Five Directives to Follow When Helping Your Child Overcome Their Fears


Five Directives to Follow When Helping Your Child Overcome Their Fears

Children are inquisitive beings they represent the innocence of humanity’s desire to know and acquire knowledge 

They easily get hurt as a result and often develop fear or aversion to the cause of their pain. This is a common concern for many parents irrespective of region or nationality. However, what every parent needs to know is that it is just as easy for children to overcome their fears. Especially at preschool age.The most common kinds of fear are born in dark places, from loud sounds, dizzying heights, and upon separation from parents. Often, the imagination of a child may bring about a sense of fear as well. Dealing with a child’s fear is a delicate subject: they need both the understanding someone only their age can provide and the tough nudge an adult can give when it counts. Inappropriately dealing with this issue might make it difficult for your child to rely on you. Thus, to help parents overcome this hurdle, here’s a list containing five points to keep in mind when helping your child overcome their fears and apprehensions: 


1. A ‘Different’ Kind of Support System Is Required for Fears



Probably the most important aspect of a child’s development is parental support. However, a support system built around helping a child overcome their fear is slightly different from the norm. While patience and care are universal, as mentioned above, it is not enough. The support given to a child when they battle a fear must include both care and severity. It is similar to the way a parent lets go of their hold on the bicycle to let their child ride without support. Except here, you need to be a little more explicit. For example, if your child fears deep water, like in pools or rivers, you can sit with them near the edge and let your feet dangle in the water. Slowly, you can enter the water body while holding them close. Then, you can decrease contact by increasing distance. Hold their hands at this stage. Once their curiosity kicks in, they might even willingly let go of you. Alternatively, you can help them by providing a swim ring (floating tube) as well. However, please keep in mind that it is ultimately a crutch.


2. You Must Understand Your Child’s Fears

The fears of a child must not be looked at from the lens of an adult; children deserve the same attention, understanding, and care an adult would otherwise get. Their fears must not be belittled, or looked down upon. This does not mean that a parent needs to behave and speak like a child. Children simply desire validation and genuine attention. In fact, making fun of a child’s fear may permanently scar them. Please pay attention to that.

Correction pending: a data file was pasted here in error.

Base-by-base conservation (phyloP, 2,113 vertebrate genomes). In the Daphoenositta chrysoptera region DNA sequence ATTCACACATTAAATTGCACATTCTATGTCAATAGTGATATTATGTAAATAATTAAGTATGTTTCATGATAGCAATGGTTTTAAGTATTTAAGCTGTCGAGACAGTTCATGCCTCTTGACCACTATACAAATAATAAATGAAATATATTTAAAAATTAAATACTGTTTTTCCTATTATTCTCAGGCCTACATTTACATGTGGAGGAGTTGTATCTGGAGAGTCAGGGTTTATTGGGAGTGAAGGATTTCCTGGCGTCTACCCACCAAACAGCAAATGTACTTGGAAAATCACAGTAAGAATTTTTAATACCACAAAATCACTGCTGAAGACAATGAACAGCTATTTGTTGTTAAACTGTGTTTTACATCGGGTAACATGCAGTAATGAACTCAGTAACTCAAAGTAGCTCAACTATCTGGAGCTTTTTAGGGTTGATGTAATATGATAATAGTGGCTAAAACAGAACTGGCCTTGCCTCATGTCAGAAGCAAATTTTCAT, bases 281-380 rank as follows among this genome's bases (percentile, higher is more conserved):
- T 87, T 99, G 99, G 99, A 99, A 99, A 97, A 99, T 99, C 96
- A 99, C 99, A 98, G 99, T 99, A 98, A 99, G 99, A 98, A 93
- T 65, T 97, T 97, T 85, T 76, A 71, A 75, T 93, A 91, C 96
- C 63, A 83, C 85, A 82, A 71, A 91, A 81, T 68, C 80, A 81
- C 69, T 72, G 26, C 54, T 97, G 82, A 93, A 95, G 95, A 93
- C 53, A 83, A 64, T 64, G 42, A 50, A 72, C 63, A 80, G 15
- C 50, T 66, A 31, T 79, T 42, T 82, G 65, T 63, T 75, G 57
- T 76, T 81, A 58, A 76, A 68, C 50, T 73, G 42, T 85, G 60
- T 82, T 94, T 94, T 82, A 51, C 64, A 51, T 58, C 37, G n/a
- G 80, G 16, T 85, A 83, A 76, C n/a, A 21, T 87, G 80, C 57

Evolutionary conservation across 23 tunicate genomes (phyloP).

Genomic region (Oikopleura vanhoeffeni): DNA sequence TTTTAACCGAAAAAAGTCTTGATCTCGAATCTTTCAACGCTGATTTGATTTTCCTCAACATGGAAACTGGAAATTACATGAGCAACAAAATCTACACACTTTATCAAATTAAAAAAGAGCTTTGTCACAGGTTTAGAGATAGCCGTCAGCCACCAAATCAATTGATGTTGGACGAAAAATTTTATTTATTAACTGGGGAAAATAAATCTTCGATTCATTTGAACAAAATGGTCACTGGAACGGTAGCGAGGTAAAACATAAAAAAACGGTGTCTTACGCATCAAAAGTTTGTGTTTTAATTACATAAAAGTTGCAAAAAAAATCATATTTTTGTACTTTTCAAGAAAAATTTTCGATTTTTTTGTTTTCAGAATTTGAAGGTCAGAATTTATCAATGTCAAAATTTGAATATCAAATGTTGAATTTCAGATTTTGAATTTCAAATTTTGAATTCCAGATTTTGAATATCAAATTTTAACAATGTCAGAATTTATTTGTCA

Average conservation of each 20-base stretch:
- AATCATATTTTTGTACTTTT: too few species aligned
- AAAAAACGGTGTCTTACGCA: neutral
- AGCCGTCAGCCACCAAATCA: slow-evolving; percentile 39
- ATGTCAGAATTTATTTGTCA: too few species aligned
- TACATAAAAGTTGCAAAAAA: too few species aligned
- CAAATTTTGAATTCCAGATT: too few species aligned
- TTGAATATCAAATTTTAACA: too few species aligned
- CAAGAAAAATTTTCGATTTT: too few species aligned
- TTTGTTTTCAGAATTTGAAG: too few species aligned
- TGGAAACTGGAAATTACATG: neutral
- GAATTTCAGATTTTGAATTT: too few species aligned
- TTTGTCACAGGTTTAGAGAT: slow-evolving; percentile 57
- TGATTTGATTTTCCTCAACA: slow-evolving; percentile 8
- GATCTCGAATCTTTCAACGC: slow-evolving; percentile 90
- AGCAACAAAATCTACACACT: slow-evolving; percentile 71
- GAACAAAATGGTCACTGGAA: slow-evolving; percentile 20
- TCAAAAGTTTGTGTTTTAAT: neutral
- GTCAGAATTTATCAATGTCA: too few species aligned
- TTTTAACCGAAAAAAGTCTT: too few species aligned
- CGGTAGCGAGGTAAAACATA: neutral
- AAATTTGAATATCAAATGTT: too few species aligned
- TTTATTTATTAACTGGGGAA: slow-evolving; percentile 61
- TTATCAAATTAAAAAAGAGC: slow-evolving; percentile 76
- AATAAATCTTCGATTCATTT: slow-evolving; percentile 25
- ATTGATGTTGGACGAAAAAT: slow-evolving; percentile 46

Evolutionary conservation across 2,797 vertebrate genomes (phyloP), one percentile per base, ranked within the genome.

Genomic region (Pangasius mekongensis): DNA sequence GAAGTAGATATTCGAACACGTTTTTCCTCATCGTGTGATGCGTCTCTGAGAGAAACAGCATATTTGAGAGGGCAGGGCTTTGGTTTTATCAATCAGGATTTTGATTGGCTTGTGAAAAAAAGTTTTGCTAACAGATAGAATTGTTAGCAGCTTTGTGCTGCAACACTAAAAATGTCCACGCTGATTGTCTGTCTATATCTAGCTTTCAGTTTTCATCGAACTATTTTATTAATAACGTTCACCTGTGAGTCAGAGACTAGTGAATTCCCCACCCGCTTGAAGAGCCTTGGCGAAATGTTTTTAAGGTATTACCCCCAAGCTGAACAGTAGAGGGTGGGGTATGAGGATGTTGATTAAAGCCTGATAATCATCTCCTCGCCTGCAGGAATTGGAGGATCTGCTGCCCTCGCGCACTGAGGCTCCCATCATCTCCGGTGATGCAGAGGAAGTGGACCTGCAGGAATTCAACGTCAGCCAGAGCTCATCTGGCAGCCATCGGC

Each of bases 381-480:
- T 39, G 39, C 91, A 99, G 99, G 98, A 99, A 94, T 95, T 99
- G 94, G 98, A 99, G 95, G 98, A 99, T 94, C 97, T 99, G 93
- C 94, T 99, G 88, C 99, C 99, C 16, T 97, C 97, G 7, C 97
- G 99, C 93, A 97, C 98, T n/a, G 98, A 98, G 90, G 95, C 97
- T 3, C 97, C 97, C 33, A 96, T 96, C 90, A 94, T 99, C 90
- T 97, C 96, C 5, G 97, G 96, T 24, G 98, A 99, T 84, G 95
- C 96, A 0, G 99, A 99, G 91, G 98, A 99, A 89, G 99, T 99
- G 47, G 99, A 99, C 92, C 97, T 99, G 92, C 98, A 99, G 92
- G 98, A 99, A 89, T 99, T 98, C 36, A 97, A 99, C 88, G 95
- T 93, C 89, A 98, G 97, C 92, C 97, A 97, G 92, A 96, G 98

3. You Must Let Your Child Confront Their Fear Alone

It sounds tough, I know. But, as stated before, you must let go of your child to allow them to confront their fears. Only then would they become confident and brave. However, the method need not be severe or hard-handed. Like the example with water or cycling, you can subtly let go of your child without them knowing. By the time your child realises it, they would learn how to handle themself on their own.

4. Some Fears Do Not Need Attention


While this may sound hard to believe, it is quite true. It is perfectly normal for children to have some fears that do not require being dealt with; scary movies, things that do not affect a child’s ability to adapt to situations in the future, and things that adults generally avoid for safety concerns come under this category.


5. You Might Need External Support




If your child’s experience with something painful or dangerous was traumatic and caused them great harm, like drowning in a pool, or falling from a big height, and their reaction to it was severe, then it might be best to take the problem even more seriously and seek a counsellor or therapist for them. They may have developed a phobia, which is an extreme aversion to something, often linked to a past traumatic event. There are several ways to identify the existence of a phobia. A phobia of heights may make your child stop playing on the slide, or quit climbing stairs to high places. Thus, a parent must be extra careful in observing their child after such an event to see if they have developed an aversion to it, and to what extent. Children are not difficult to understand, as long as one is patient and open-minded with them. While the true inner workings of a child’s mind may elude many, and harsh behaviour with them may negatively affect their development, they are ultimately free of the vices and complexities of adulthood. Building a strong foundation for them in their early years of development is extremely important. A parent understands this better than anybody else. So, let us at Bella Mente work together with you to ensure your little pre-schooler grows up well.